Prior to a cultural event to celebrate the 62nd anniversary of a Taiwanese school, students were asked to choose which historical figures they would like to dress up as for a parade that upcoming Friday. The students decided that they wanted to dress up as Nazis.
Liu Hsi-cheng, a history teacher at Hsinchu Kuang Fu High School made the suggestion that the students dress up as historical figures from Arabic culture, he told Tapei Times.
After making their decision to dress up as Nazis, Liu warned them that it would be a “very controversial theme.” However, the students voted on it twice and were determined to be Nazis for the parade. Liu chose to respect their decision and not stop them.
During the parade on Friday, more than a dozen students dressed in black Nazi uniforms with red swastika armbands on their sleeves. They also were seen waving Nazi flags, holding Nazi symbols and reportedly shouting “Sieg Heil!” at one student giving the Nazi salute inside a cardboard tank.
Pictures of the scene went viral on the internet, causing outrage in Taiwan, prompting rebukes from both Israeli and German officials in Taipei.
“It is deplorable and shocking that only seven decades after the world witnessed the horrors of the Holocaust, a high school in Taiwan is supporting such an outrageous action,” the Israel Economic and Cultural Office in Taipei said in a statement. “We strongly condemn this tasteless occurrence and call on the Taiwanese authorities, in all levels, to initiate educational programs which would introduce the meaning of the Holocaust and teach its history and universal meaning. Israel would support such endeavors as may be necessary.”
On Saturday, Taiwan’s Presidential Office demanded that the school apologize to Israel for the incident. The Ministry of Education also threatened to cut funding to the school.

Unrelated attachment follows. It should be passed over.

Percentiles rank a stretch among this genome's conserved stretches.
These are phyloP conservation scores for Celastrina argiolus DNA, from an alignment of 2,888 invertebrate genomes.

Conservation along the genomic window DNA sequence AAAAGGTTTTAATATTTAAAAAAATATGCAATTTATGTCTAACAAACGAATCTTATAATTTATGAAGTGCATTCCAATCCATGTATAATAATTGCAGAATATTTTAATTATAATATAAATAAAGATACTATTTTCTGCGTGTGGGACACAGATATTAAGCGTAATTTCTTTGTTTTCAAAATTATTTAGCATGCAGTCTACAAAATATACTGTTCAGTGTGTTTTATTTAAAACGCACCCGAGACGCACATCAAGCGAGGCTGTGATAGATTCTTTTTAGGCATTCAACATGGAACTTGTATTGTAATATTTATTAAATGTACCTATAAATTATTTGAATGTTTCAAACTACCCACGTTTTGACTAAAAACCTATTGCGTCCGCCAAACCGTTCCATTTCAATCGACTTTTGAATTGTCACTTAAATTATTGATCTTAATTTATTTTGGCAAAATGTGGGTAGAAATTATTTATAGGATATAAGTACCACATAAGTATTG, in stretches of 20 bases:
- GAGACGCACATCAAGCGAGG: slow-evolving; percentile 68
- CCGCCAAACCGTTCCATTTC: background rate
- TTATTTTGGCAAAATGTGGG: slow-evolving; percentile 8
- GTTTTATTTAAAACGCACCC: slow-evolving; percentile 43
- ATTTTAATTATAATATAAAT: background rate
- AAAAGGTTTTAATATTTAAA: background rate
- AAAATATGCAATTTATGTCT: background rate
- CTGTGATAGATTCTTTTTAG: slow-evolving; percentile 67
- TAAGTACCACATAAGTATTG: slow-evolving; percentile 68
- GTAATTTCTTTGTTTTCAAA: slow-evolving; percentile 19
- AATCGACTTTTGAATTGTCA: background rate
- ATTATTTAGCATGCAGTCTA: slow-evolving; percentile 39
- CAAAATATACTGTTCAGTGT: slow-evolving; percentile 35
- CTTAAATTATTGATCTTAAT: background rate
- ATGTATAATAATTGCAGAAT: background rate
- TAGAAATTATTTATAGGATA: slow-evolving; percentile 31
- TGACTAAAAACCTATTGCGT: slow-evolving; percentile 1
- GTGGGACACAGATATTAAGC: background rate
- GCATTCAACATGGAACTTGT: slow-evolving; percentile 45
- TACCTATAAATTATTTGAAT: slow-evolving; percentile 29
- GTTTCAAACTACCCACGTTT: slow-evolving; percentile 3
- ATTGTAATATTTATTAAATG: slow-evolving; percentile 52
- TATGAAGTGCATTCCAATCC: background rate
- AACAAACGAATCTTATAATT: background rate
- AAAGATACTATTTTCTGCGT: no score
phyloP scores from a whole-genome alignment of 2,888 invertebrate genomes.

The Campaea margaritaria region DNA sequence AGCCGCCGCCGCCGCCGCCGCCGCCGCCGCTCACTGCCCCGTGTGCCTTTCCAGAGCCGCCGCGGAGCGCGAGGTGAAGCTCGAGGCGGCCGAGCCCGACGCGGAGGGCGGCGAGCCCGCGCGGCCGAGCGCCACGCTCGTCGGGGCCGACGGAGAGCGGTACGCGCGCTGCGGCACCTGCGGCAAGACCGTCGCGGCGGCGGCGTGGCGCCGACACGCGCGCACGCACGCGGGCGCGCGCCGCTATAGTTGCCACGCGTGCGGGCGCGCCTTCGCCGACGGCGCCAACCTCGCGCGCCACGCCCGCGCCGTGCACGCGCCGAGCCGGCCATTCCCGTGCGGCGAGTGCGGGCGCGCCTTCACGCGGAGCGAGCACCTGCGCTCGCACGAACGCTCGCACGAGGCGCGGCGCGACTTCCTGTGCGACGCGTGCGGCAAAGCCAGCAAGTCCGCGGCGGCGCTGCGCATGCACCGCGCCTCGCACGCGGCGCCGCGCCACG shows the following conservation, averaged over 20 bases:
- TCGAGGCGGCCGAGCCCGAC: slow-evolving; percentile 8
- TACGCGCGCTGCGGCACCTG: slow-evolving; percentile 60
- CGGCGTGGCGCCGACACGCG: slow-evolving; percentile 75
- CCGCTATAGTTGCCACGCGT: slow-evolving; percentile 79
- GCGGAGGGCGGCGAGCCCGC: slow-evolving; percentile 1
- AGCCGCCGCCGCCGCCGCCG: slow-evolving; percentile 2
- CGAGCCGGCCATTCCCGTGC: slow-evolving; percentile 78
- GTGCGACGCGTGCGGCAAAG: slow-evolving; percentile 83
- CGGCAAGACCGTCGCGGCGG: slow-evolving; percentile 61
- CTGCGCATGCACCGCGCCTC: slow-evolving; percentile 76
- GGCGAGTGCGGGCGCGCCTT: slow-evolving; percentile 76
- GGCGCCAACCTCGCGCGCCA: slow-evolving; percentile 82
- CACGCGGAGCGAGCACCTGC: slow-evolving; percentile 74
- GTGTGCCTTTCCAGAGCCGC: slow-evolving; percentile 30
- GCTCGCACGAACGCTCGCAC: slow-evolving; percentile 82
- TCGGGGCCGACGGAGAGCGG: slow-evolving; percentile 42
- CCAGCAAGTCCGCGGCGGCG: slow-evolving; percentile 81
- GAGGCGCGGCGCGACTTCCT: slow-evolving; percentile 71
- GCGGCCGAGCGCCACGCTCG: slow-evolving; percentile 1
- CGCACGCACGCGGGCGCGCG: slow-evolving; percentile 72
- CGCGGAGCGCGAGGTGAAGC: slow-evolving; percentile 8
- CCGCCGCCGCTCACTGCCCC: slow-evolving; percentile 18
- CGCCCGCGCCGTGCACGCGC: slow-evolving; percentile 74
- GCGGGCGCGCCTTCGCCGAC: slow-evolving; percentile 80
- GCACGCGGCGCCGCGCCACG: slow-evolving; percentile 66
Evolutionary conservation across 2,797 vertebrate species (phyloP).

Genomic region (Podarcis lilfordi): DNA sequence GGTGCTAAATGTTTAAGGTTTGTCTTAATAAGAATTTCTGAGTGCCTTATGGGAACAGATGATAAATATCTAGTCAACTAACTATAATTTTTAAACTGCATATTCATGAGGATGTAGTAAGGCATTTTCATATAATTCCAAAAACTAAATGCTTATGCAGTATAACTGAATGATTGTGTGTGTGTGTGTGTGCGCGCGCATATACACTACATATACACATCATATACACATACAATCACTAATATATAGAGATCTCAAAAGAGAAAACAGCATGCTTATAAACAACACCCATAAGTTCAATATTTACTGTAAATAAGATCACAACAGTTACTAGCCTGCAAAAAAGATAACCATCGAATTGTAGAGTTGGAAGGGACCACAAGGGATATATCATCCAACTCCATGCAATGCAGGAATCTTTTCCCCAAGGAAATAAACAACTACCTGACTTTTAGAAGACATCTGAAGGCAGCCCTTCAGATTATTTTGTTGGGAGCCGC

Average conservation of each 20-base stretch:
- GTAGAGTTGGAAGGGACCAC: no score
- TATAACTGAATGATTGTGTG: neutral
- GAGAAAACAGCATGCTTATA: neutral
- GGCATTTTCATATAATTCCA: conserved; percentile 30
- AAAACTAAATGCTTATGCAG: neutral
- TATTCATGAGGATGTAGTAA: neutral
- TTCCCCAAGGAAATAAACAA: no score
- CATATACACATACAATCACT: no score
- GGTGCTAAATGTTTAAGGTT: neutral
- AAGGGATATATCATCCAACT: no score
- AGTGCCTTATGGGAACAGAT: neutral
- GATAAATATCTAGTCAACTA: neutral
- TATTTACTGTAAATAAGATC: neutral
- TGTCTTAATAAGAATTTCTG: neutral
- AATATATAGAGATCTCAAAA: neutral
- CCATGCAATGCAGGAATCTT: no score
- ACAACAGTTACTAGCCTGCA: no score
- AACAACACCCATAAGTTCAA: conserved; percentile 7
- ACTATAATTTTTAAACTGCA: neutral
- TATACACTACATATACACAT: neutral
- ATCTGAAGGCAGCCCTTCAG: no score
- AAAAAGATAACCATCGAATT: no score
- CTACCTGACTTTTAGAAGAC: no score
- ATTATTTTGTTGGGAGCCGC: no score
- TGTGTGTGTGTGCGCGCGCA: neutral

The country’s education minister, Pan Wen-chung, apologized for the incident and urged all schools in Taiwan to learn from the mistake.
The school’s principal, Cheng Hsiao-ming resigned on Saturday and in his letter of resignation, apologized to the public and to the victims of the Nazi regime and took responsibility for the incident. He added that while creativity is important, students should be taught to respect everyone.
Cheng was set to be succeeded by the school’s academic affairs director in February, but after the incident, was asked to step down early.
Cheng explained that the school would learn from their mistakes and organize a series of educational activities about the Holocaust, such as showing students “Schindler’s List” and “Life Is Beautiful.” Staff members from Israel’s representative office were also invited to speak at the school.
The school explained that they failed to perform the proper reviews before the event was held.
When asked about the themes that students could choose from, the school administration said that the students’ only limits were to not choose themes that involved blood or violence.
The history teacher, Liu Hsi-cheng told Central News Agency that his students regret their actions and that they should be given a second chance. He also said that he regretted the decision not to veto their decision.